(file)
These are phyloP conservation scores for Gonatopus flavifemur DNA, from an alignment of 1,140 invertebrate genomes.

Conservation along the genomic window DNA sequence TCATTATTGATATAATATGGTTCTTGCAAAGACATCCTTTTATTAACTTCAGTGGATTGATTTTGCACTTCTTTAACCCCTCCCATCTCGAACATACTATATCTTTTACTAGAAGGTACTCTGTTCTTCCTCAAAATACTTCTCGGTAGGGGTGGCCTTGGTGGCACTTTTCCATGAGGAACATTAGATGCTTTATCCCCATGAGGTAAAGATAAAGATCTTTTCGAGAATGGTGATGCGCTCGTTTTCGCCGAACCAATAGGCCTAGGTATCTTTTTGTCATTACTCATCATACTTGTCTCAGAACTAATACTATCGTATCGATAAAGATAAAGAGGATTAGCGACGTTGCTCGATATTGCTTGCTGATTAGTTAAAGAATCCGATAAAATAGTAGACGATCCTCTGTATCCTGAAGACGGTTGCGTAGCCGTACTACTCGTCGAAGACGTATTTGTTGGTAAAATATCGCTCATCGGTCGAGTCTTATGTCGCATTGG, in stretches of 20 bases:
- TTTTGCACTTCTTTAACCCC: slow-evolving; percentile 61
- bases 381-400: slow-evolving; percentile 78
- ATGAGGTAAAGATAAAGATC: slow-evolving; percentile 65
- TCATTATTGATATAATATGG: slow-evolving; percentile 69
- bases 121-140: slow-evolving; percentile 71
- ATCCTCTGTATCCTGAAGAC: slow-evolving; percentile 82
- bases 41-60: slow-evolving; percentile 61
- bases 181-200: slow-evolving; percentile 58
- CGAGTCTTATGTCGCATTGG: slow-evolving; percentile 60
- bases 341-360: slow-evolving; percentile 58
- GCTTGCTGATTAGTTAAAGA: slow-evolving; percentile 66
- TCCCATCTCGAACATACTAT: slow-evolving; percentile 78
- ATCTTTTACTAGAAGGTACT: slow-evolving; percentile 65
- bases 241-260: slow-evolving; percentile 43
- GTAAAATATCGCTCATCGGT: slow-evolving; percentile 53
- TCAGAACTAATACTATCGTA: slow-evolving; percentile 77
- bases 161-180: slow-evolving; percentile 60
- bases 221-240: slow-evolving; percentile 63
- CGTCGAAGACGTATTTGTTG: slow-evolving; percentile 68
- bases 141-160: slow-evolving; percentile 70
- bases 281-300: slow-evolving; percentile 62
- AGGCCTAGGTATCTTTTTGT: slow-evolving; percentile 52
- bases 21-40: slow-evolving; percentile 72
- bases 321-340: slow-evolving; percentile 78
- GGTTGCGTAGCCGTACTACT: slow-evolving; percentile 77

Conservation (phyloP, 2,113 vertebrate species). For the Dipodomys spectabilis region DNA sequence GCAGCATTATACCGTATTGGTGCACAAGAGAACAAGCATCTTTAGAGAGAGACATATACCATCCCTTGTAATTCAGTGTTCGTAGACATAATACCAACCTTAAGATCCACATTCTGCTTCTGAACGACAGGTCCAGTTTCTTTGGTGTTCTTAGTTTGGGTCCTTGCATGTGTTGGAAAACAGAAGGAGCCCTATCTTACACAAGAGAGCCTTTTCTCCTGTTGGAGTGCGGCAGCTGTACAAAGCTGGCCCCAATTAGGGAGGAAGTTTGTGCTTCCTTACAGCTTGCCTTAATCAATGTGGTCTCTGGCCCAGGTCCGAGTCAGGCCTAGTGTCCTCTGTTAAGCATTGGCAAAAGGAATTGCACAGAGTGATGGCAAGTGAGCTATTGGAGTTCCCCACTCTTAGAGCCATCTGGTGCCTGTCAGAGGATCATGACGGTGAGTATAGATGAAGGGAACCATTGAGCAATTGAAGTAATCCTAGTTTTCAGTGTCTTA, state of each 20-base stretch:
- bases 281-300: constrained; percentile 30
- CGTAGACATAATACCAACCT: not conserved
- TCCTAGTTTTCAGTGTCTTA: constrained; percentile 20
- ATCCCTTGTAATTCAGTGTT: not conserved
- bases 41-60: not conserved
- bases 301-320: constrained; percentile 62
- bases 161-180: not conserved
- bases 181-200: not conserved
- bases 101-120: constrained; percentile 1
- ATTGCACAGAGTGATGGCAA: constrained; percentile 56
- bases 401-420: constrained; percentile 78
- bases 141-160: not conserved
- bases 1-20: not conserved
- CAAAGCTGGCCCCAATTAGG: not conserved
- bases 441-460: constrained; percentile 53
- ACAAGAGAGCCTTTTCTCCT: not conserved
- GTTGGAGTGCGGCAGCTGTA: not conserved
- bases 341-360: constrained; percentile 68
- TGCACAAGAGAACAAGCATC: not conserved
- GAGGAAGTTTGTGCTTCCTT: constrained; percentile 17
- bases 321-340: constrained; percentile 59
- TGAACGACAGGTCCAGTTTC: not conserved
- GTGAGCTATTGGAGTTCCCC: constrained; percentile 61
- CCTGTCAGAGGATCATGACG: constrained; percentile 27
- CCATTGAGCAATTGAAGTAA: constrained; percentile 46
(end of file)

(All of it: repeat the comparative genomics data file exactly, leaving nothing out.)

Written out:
These are phyloP conservation scores for Gonatopus flavifemur DNA, from an alignment of 1,140 invertebrate genomes.

Conservation along the genomic window DNA sequence TCATTATTGATATAATATGGTTCTTGCAAAGACATCCTTTTATTAACTTCAGTGGATTGATTTTGCACTTCTTTAACCCCTCCCATCTCGAACATACTATATCTTTTACTAGAAGGTACTCTGTTCTTCCTCAAAATACTTCTCGGTAGGGGTGGCCTTGGTGGCACTTTTCCATGAGGAACATTAGATGCTTTATCCCCATGAGGTAAAGATAAAGATCTTTTCGAGAATGGTGATGCGCTCGTTTTCGCCGAACCAATAGGCCTAGGTATCTTTTTGTCATTACTCATCATACTTGTCTCAGAACTAATACTATCGTATCGATAAAGATAAAGAGGATTAGCGACGTTGCTCGATATTGCTTGCTGATTAGTTAAAGAATCCGATAAAATAGTAGACGATCCTCTGTATCCTGAAGACGGTTGCGTAGCCGTACTACTCGTCGAAGACGTATTTGTTGGTAAAATATCGCTCATCGGTCGAGTCTTATGTCGCATTGG, in stretches of 20 bases:
- TTTTGCACTTCTTTAACCCC: slow-evolving; percentile 61
- bases 381-400: slow-evolving; percentile 78
- ATGAGGTAAAGATAAAGATC: slow-evolving; percentile 65
- TCATTATTGATATAATATGG: slow-evolving; percentile 69
- bases 121-140: slow-evolving; percentile 71
- ATCCTCTGTATCCTGAAGAC: slow-evolving; percentile 82
- bases 41-60: slow-evolving; percentile 61
- bases 181-200: slow-evolving; percentile 58
- CGAGTCTTATGTCGCATTGG: slow-evolving; percentile 60
- bases 341-360: slow-evolving; percentile 58
- GCTTGCTGATTAGTTAAAGA: slow-evolving; percentile 66
- TCCCATCTCGAACATACTAT: slow-evolving; percentile 78
- ATCTTTTACTAGAAGGTACT: slow-evolving; percentile 65
- bases 241-260: slow-evolving; percentile 43
- GTAAAATATCGCTCATCGGT: slow-evolving; percentile 53
- TCAGAACTAATACTATCGTA: slow-evolving; percentile 77
- bases 161-180: slow-evolving; percentile 60
- bases 221-240: slow-evolving; percentile 63
- CGTCGAAGACGTATTTGTTG: slow-evolving; percentile 68
- bases 141-160: slow-evolving; percentile 70
- bases 281-300: slow-evolving; percentile 62
- AGGCCTAGGTATCTTTTTGT: slow-evolving; percentile 52
- bases 21-40: slow-evolving; percentile 72
- bases 321-340: slow-evolving; percentile 78
- GGTTGCGTAGCCGTACTACT: slow-evolving; percentile 77

Conservation (phyloP, 2,113 vertebrate species). For the Dipodomys spectabilis region DNA sequence GCAGCATTATACCGTATTGGTGCACAAGAGAACAAGCATCTTTAGAGAGAGACATATACCATCCCTTGTAATTCAGTGTTCGTAGACATAATACCAACCTTAAGATCCACATTCTGCTTCTGAACGACAGGTCCAGTTTCTTTGGTGTTCTTAGTTTGGGTCCTTGCATGTGTTGGAAAACAGAAGGAGCCCTATCTTACACAAGAGAGCCTTTTCTCCTGTTGGAGTGCGGCAGCTGTACAAAGCTGGCCCCAATTAGGGAGGAAGTTTGTGCTTCCTTACAGCTTGCCTTAATCAATGTGGTCTCTGGCCCAGGTCCGAGTCAGGCCTAGTGTCCTCTGTTAAGCATTGGCAAAAGGAATTGCACAGAGTGATGGCAAGTGAGCTATTGGAGTTCCCCACTCTTAGAGCCATCTGGTGCCTGTCAGAGGATCATGACGGTGAGTATAGATGAAGGGAACCATTGAGCAATTGAAGTAATCCTAGTTTTCAGTGTCTTA, state of each 20-base stretch:
- bases 281-300: constrained; percentile 30
- CGTAGACATAATACCAACCT: not conserved
- TCCTAGTTTTCAGTGTCTTA: constrained; percentile 20
- ATCCCTTGTAATTCAGTGTT: not conserved
- bases 41-60: not conserved
- bases 301-320: constrained; percentile 62
- bases 161-180: not conserved
- bases 181-200: not conserved
- bases 101-120: constrained; percentile 1
- ATTGCACAGAGTGATGGCAA: constrained; percentile 56
- bases 401-420: constrained; percentile 78
- bases 141-160: not conserved
- bases 1-20: not conserved
- CAAAGCTGGCCCCAATTAGG: not conserved
- bases 441-460: constrained; percentile 53
- ACAAGAGAGCCTTTTCTCCT: not conserved
- GTTGGAGTGCGGCAGCTGTA: not conserved
- bases 341-360: constrained; percentile 68
- TGCACAAGAGAACAAGCATC: not conserved
- GAGGAAGTTTGTGCTTCCTT: constrained; percentile 17
- bases 321-340: constrained; percentile 59
- TGAACGACAGGTCCAGTTTC: not conserved
- GTGAGCTATTGGAGTTCCCC: constrained; percentile 61
- CCTGTCAGAGGATCATGACG: constrained; percentile 27
- CCATTGAGCAATTGAAGTAA: constrained; percentile 46